New Jersey is Making Strides in Keeping Children Living in Foster Care Connected to Families

Posted on April 29, 2019

On April 2, the Annie E. Casey Foundation released their data snapshot, “Keeping Kids in Families: Trends in Placement of Young People in Foster Care in the United States,” which provided state-by-state information on the progress of placing children in family-based settings across all 50 states and the District of Columbia. Per the data, New Jersey is doing better than most states, with 94 percent of children living in foster care placed with families rather than in residential settings.

The report looked at data from the child welfare system over a 10-year period to see how placements for young people in foster care have changed. They found that nationwide, foster care systems placed 86 percent of these children in families in 2017, compared with 81 percent in 2007.

New Jersey is one of just four states that placed 73 percent or more of teenagers in families in 2017. Nationwide, more than a third of young people in child welfare systems who are 13 and older lived in group placements in 2017 – the same proportion as 10 years ago.

The four-page snapshot details how states can leverage the 2018 federal Family First Prevention Services Act, or Family First Act, to prioritize family placement and encourage high-quality, family-centered settings for even better outcomes. The Family First Act realigns federal funding to prioritize prevention through mental health and substance use treatment, in-home parenting skills training and counseling in order strengthen the family and prevent children from entering foster care in the first place. However, one of the prerequisites to this new use of federal funds is that a state has to significantly reduce its use of residential care, or care outside of a family setting. The Family First Act places restrictions on federal funding for group care, so that only children in critical need of services are placed in group homes. For the past ten years, New Jersey has worked to reduce the number of children in institutional care, an optimal place to start in order to implement the Family First Act.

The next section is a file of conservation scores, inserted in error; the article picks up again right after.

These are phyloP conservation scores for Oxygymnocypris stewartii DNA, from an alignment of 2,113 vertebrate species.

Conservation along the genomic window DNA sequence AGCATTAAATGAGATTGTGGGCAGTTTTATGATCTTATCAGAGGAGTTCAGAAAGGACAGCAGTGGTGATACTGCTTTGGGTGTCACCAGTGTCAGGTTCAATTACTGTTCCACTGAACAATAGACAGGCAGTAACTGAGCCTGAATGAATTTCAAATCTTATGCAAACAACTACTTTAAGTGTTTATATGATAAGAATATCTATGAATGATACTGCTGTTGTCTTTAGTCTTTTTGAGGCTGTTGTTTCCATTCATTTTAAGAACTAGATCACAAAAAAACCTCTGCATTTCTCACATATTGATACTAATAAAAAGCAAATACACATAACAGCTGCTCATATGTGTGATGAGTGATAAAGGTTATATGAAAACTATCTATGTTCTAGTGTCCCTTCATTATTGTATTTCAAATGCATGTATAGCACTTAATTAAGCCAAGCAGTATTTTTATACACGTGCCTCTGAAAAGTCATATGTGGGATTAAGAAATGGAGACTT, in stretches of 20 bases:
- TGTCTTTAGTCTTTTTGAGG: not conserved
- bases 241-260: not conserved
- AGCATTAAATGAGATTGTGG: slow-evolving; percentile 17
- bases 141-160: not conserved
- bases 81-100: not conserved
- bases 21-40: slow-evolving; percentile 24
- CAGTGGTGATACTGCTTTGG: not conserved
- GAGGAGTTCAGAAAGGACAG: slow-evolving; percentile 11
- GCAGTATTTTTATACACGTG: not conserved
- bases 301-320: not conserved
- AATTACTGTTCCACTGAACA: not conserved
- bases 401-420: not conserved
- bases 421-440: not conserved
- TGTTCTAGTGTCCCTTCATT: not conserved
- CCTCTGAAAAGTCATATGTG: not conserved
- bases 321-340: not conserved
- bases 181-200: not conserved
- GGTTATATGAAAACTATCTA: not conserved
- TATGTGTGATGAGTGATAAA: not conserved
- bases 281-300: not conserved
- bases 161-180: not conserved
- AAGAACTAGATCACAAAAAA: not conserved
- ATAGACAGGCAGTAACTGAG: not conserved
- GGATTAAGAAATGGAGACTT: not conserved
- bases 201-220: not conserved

ACNJ joined the Casey Foundation in calling on child welfare systems to increase available services to stabilize families using the opportunities afforded to them by the Family First Act. States can:

  • prioritize recruitment of kin and foster families for older youth and youth of color in recruitment planning;
  • engage families in decision-making, since kin and foster parents should be treated as important members of a child’s team; and
  • require director approval for non-kin placements.

As stated in the Casey data snapshot, “[t]he Family First Act offers a momentous opportunity for state leaders to reimagine their systems to focus on families and benefit young people.” Given the progress New Jersey has already made in reducing reliance on group home or institution care, we can focus on other aspects of the Family First Act, such as services to keep children safe at home and services to support successful reunification with their parents when children do need to enter foster care. New Jersey’s Department of Children and Families has shown that they are committed to increasing the number of relative or kinship care homes for children who need foster care placements and want to put a greater focus on prevention. We are heading in the right direction. Let’s keep moving!

For any questions, feel free to contact Vice President Mary Coogan at